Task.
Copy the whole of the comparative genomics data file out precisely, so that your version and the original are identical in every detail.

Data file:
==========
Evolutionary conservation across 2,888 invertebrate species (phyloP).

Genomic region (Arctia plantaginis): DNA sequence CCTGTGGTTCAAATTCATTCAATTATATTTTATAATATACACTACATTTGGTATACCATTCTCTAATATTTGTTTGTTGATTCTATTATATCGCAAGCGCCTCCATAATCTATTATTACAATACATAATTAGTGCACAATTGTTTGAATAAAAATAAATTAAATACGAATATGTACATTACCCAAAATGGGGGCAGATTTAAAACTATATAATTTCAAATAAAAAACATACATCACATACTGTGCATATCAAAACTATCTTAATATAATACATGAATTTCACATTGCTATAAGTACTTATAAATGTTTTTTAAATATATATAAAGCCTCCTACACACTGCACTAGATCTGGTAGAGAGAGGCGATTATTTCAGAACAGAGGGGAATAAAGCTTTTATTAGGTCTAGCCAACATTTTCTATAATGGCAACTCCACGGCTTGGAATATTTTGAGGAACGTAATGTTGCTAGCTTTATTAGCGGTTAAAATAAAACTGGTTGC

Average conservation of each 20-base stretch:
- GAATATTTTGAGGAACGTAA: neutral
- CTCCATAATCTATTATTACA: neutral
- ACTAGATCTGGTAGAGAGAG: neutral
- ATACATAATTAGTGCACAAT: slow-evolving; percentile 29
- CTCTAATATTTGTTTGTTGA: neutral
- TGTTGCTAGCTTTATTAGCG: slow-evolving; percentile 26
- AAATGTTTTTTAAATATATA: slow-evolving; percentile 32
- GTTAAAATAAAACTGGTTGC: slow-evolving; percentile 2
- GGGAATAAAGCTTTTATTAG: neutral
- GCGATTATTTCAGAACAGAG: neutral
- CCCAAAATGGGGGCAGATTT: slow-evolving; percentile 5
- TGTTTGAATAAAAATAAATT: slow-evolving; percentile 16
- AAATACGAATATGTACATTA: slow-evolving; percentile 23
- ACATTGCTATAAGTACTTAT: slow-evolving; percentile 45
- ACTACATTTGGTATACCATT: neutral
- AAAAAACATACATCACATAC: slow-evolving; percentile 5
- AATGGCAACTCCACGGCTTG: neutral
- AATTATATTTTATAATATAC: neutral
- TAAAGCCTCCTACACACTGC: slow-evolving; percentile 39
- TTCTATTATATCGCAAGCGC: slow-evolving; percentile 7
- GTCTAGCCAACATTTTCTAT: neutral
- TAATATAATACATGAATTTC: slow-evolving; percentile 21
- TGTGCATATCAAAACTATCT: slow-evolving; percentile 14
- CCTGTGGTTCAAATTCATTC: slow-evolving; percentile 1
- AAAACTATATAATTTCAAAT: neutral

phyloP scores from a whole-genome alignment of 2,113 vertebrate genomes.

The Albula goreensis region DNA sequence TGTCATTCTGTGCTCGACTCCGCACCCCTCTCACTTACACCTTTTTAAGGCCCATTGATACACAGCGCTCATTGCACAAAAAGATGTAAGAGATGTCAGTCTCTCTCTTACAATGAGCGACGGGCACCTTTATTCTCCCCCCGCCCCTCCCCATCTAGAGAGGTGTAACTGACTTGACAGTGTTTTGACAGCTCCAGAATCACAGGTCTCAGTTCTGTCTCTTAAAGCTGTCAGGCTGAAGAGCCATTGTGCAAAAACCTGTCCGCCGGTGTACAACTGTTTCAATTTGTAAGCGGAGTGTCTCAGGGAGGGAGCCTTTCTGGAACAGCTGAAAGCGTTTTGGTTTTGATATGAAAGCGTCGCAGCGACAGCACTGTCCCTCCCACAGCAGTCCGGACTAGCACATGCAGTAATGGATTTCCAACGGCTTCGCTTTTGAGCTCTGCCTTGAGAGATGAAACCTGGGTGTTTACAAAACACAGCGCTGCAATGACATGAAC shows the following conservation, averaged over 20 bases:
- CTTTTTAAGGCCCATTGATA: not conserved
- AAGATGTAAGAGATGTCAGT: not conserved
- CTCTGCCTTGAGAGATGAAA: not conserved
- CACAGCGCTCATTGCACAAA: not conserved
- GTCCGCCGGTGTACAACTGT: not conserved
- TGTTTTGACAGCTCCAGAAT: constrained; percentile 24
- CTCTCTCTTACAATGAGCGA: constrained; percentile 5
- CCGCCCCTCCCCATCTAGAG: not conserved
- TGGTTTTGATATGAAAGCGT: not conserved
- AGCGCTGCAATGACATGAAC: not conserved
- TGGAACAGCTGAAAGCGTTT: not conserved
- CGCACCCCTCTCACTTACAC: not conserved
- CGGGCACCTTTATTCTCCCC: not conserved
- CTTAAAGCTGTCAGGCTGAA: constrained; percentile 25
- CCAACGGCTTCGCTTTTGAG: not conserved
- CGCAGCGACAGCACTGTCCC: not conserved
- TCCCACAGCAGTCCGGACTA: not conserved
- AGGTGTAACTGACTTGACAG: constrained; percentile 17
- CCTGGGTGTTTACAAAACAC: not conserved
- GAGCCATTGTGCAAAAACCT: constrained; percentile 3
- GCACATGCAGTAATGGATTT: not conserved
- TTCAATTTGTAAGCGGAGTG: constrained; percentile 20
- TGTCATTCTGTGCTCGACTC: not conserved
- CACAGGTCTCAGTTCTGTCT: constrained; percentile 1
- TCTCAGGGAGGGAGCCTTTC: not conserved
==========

Evolutionary conservation across 2,888 invertebrate species (phyloP).

Genomic region (Arctia plantaginis): DNA sequence CCTGTGGTTCAAATTCATTCAATTATATTTTATAATATACACTACATTTGGTATACCATTCTCTAATATTTGTTTGTTGATTCTATTATATCGCAAGCGCCTCCATAATCTATTATTACAATACATAATTAGTGCACAATTGTTTGAATAAAAATAAATTAAATACGAATATGTACATTACCCAAAATGGGGGCAGATTTAAAACTATATAATTTCAAATAAAAAACATACATCACATACTGTGCATATCAAAACTATCTTAATATAATACATGAATTTCACATTGCTATAAGTACTTATAAATGTTTTTTAAATATATATAAAGCCTCCTACACACTGCACTAGATCTGGTAGAGAGAGGCGATTATTTCAGAACAGAGGGGAATAAAGCTTTTATTAGGTCTAGCCAACATTTTCTATAATGGCAACTCCACGGCTTGGAATATTTTGAGGAACGTAATGTTGCTAGCTTTATTAGCGGTTAAAATAAAACTGGTTGC

Average conservation of each 20-base stretch:
- GAATATTTTGAGGAACGTAA: neutral
- CTCCATAATCTATTATTACA: neutral
- ACTAGATCTGGTAGAGAGAG: neutral
- ATACATAATTAGTGCACAAT: slow-evolving; percentile 29
- CTCTAATATTTGTTTGTTGA: neutral
- TGTTGCTAGCTTTATTAGCG: slow-evolving; percentile 26
- AAATGTTTTTTAAATATATA: slow-evolving; percentile 32
- GTTAAAATAAAACTGGTTGC: slow-evolving; percentile 2
- GGGAATAAAGCTTTTATTAG: neutral
- GCGATTATTTCAGAACAGAG: neutral
- CCCAAAATGGGGGCAGATTT: slow-evolving; percentile 5
- TGTTTGAATAAAAATAAATT: slow-evolving; percentile 16
- AAATACGAATATGTACATTA: slow-evolving; percentile 23
- ACATTGCTATAAGTACTTAT: slow-evolving; percentile 45
- ACTACATTTGGTATACCATT: neutral
- AAAAAACATACATCACATAC: slow-evolving; percentile 5
- AATGGCAACTCCACGGCTTG: neutral
- AATTATATTTTATAATATAC: neutral
- TAAAGCCTCCTACACACTGC: slow-evolving; percentile 39
- TTCTATTATATCGCAAGCGC: slow-evolving; percentile 7
- GTCTAGCCAACATTTTCTAT: neutral
- TAATATAATACATGAATTTC: slow-evolving; percentile 21
- TGTGCATATCAAAACTATCT: slow-evolving; percentile 14
- CCTGTGGTTCAAATTCATTC: slow-evolving; percentile 1
- AAAACTATATAATTTCAAAT: neutral

phyloP scores from a whole-genome alignment of 2,113 vertebrate genomes.

The Albula goreensis region DNA sequence TGTCATTCTGTGCTCGACTCCGCACCCCTCTCACTTACACCTTTTTAAGGCCCATTGATACACAGCGCTCATTGCACAAAAAGATGTAAGAGATGTCAGTCTCTCTCTTACAATGAGCGACGGGCACCTTTATTCTCCCCCCGCCCCTCCCCATCTAGAGAGGTGTAACTGACTTGACAGTGTTTTGACAGCTCCAGAATCACAGGTCTCAGTTCTGTCTCTTAAAGCTGTCAGGCTGAAGAGCCATTGTGCAAAAACCTGTCCGCCGGTGTACAACTGTTTCAATTTGTAAGCGGAGTGTCTCAGGGAGGGAGCCTTTCTGGAACAGCTGAAAGCGTTTTGGTTTTGATATGAAAGCGTCGCAGCGACAGCACTGTCCCTCCCACAGCAGTCCGGACTAGCACATGCAGTAATGGATTTCCAACGGCTTCGCTTTTGAGCTCTGCCTTGAGAGATGAAACCTGGGTGTTTACAAAACACAGCGCTGCAATGACATGAAC shows the following conservation, averaged over 20 bases:
- CTTTTTAAGGCCCATTGATA: not conserved
- AAGATGTAAGAGATGTCAGT: not conserved
- CTCTGCCTTGAGAGATGAAA: not conserved
- CACAGCGCTCATTGCACAAA: not conserved
- GTCCGCCGGTGTACAACTGT: not conserved
- TGTTTTGACAGCTCCAGAAT: constrained; percentile 24
- CTCTCTCTTACAATGAGCGA: constrained; percentile 5
- CCGCCCCTCCCCATCTAGAG: not conserved
- TGGTTTTGATATGAAAGCGT: not conserved
- AGCGCTGCAATGACATGAAC: not conserved
- TGGAACAGCTGAAAGCGTTT: not conserved
- CGCACCCCTCTCACTTACAC: not conserved
- CGGGCACCTTTATTCTCCCC: not conserved
- CTTAAAGCTGTCAGGCTGAA: constrained; percentile 25
- CCAACGGCTTCGCTTTTGAG: not conserved
- CGCAGCGACAGCACTGTCCC: not conserved
- TCCCACAGCAGTCCGGACTA: not conserved
- AGGTGTAACTGACTTGACAG: constrained; percentile 17
- CCTGGGTGTTTACAAAACAC: not conserved
- GAGCCATTGTGCAAAAACCT: constrained; percentile 3
- GCACATGCAGTAATGGATTT: not conserved
- TTCAATTTGTAAGCGGAGTG: constrained; percentile 20
- TGTCATTCTGTGCTCGACTC: not conserved
- CACAGGTCTCAGTTCTGTCT: constrained; percentile 1
- TCTCAGGGAGGGAGCCTTTC: not conserved